Despite its flaws, Donald Miller's Blue Like Jazz (2003) should be required reading for every Christian. Non-believers might also find this book refreshing and interesting. The book is a loose memoir of Miller's spiritual journey from a young child whose images of God are formed by a father who has left him through fundamentalist Christianity to what he often refers to as Christian Spirituality. Perhaps the word "journey" is a misnomer, since what Miller accurately details is that spiritual life is not a journey with an end. Sure, he finds answers, but they don't become the crux of theology he can force on others, but only share as one shares other experiences.
I found Miller's stories fascinating, funny, and touching. Miller appears to be striving for something real in all the religious rhetoric, something that changes lives and gives them strength. His various tales are really inspiring and challenging in the way honest reflections about God must be.
The book is not perfect. Relying so much on one's experiences with God can make one's theology a bit suspect. But there is nothing out of traditional orthodoxy here if one considers that God is one that meets us on the road, whereever we are, really to shape us from whatever state we come to Him in. I believe in a God that is more interesting in our hearts being honest before Him than in "getting it right." Blue Like Jazz book that focuses on the love God has for his creation and not on sqashing sinners (especially "sinners" as defined by humans). This is not to say the book is all "God loves you and nothing is wrong." In witnessing Miller's challenges one might be forced to recognize that change is necessary for all of us. However, painful or difficult this change, there is a God who will leave us, a Savior always willing to love even the most unlovable of us.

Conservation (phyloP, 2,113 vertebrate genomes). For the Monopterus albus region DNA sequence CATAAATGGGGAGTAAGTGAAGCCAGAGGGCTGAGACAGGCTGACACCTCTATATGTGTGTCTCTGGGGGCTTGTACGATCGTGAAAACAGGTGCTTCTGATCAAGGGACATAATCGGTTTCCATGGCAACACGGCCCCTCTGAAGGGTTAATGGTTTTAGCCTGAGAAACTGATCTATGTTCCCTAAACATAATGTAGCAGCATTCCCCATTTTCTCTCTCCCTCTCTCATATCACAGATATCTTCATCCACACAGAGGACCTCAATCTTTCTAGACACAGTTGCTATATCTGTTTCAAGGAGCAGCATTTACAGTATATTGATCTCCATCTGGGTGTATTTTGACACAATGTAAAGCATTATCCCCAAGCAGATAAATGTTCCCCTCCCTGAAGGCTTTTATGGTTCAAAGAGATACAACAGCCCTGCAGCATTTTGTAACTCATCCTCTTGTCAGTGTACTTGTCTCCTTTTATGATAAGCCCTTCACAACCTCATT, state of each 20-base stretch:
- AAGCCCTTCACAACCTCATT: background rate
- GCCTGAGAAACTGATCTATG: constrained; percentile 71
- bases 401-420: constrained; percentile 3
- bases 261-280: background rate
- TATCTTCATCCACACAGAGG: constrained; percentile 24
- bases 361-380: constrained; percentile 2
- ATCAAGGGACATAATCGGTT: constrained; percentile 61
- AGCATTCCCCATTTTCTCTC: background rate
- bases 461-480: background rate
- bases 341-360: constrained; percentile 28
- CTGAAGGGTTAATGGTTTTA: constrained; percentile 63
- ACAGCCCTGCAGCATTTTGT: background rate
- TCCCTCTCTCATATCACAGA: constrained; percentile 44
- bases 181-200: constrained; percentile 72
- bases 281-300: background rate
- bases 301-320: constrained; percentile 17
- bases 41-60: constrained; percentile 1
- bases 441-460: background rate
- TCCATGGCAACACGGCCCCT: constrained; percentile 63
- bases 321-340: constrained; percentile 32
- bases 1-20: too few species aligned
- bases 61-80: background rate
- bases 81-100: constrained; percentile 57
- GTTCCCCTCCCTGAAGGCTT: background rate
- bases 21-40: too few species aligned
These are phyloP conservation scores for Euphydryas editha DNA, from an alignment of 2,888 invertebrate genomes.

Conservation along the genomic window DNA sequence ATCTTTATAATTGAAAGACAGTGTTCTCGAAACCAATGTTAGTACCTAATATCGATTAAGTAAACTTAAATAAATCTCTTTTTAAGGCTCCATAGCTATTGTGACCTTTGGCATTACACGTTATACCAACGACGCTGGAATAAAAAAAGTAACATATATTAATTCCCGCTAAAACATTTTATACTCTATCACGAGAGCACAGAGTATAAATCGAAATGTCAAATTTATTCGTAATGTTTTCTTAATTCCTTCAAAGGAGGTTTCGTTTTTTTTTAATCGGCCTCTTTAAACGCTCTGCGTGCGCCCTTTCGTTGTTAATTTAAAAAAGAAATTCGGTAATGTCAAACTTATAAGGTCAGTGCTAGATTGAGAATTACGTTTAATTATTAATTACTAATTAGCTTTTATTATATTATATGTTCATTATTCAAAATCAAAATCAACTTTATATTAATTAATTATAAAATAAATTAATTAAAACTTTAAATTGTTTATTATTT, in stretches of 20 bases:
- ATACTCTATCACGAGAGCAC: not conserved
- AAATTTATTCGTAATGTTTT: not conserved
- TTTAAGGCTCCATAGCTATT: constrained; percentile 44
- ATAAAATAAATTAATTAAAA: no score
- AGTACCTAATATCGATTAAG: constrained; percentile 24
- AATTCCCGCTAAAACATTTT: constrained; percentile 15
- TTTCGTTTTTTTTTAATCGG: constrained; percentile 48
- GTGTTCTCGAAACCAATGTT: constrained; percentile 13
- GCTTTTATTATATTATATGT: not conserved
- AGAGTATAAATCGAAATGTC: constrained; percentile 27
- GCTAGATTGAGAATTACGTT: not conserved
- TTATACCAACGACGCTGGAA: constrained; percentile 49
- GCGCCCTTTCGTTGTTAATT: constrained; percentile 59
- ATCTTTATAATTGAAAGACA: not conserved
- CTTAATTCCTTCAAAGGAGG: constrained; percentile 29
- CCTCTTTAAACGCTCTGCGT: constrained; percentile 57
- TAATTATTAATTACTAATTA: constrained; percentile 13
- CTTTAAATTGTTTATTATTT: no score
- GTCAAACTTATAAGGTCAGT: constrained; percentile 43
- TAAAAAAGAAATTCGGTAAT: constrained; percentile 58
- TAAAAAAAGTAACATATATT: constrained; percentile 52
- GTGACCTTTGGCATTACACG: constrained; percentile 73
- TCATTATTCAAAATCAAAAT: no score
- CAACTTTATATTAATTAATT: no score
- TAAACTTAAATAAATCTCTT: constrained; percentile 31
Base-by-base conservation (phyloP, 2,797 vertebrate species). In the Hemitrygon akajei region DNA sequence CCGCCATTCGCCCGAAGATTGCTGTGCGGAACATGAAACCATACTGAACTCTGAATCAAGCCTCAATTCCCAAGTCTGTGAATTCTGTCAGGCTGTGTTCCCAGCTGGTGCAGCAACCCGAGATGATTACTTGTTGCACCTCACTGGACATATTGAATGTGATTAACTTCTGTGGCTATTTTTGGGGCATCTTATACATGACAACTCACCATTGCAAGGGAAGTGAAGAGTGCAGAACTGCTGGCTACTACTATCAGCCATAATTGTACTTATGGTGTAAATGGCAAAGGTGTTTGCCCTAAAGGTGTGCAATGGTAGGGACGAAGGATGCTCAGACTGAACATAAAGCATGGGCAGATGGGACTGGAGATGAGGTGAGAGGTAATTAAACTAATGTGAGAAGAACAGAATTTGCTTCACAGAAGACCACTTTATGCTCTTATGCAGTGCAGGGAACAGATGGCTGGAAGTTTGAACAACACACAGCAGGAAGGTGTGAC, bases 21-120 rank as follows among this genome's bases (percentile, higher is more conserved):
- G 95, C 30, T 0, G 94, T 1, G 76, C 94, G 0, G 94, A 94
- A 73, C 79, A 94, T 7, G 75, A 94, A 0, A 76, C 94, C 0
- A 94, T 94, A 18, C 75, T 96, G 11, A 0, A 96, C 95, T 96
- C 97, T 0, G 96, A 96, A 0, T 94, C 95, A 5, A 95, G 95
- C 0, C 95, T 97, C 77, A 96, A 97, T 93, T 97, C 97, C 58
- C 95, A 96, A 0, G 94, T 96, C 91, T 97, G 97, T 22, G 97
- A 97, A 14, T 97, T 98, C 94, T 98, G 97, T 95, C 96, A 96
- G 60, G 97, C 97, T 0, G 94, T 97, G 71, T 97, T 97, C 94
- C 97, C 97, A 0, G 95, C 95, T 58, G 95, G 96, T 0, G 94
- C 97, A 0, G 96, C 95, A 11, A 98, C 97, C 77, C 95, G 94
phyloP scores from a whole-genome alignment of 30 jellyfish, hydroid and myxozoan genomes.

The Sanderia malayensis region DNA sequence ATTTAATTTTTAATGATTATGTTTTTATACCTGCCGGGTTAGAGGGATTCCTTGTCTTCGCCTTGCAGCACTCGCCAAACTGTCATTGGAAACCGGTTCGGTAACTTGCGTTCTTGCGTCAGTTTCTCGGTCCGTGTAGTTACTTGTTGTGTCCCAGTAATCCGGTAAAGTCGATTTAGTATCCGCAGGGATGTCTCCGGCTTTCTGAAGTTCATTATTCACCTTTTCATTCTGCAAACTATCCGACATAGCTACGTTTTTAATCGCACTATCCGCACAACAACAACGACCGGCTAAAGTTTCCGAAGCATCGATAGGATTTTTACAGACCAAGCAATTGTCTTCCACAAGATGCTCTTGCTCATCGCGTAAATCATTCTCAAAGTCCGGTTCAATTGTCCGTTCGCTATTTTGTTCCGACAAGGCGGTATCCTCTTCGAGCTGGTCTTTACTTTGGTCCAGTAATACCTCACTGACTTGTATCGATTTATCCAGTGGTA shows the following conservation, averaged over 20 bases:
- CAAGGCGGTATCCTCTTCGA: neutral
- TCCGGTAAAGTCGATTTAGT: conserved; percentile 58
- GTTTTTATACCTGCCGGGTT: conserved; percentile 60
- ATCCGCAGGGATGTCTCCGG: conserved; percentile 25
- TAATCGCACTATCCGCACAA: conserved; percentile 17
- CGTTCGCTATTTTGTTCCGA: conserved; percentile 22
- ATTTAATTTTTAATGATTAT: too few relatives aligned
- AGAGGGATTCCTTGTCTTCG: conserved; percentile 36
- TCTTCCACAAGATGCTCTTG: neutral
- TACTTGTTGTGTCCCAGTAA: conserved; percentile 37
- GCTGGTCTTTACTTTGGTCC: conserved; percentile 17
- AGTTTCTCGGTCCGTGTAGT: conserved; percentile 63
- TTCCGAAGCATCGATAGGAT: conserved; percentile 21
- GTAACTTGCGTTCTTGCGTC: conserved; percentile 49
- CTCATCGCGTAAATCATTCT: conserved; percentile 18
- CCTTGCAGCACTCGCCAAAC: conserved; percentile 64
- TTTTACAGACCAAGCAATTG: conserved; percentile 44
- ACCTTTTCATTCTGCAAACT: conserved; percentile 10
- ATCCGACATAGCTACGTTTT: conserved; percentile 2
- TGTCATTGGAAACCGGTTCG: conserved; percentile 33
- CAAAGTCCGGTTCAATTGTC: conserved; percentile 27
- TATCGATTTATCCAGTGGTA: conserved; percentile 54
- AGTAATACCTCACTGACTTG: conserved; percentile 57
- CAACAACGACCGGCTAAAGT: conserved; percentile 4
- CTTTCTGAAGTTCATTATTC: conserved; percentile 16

The City in Which I Love You (1990) is Li-Young Lee's second book of poems. Here Lee combines childhood memory with (then) present images of a family struggling with the past and with death. One gets the sense that the child who could not make complete sense of events as they happened is still unable to fit all the pieces together, but must render those images and anecdotes, must make the attempt to understand them. The language here is beautiful, carefully wrought. There is plenty of emotion, but no maudlin sentimentality, no "woe is me." Lee presents these pictures and stories and allows the reader to either identify with them or to listen as one would to a friend healing.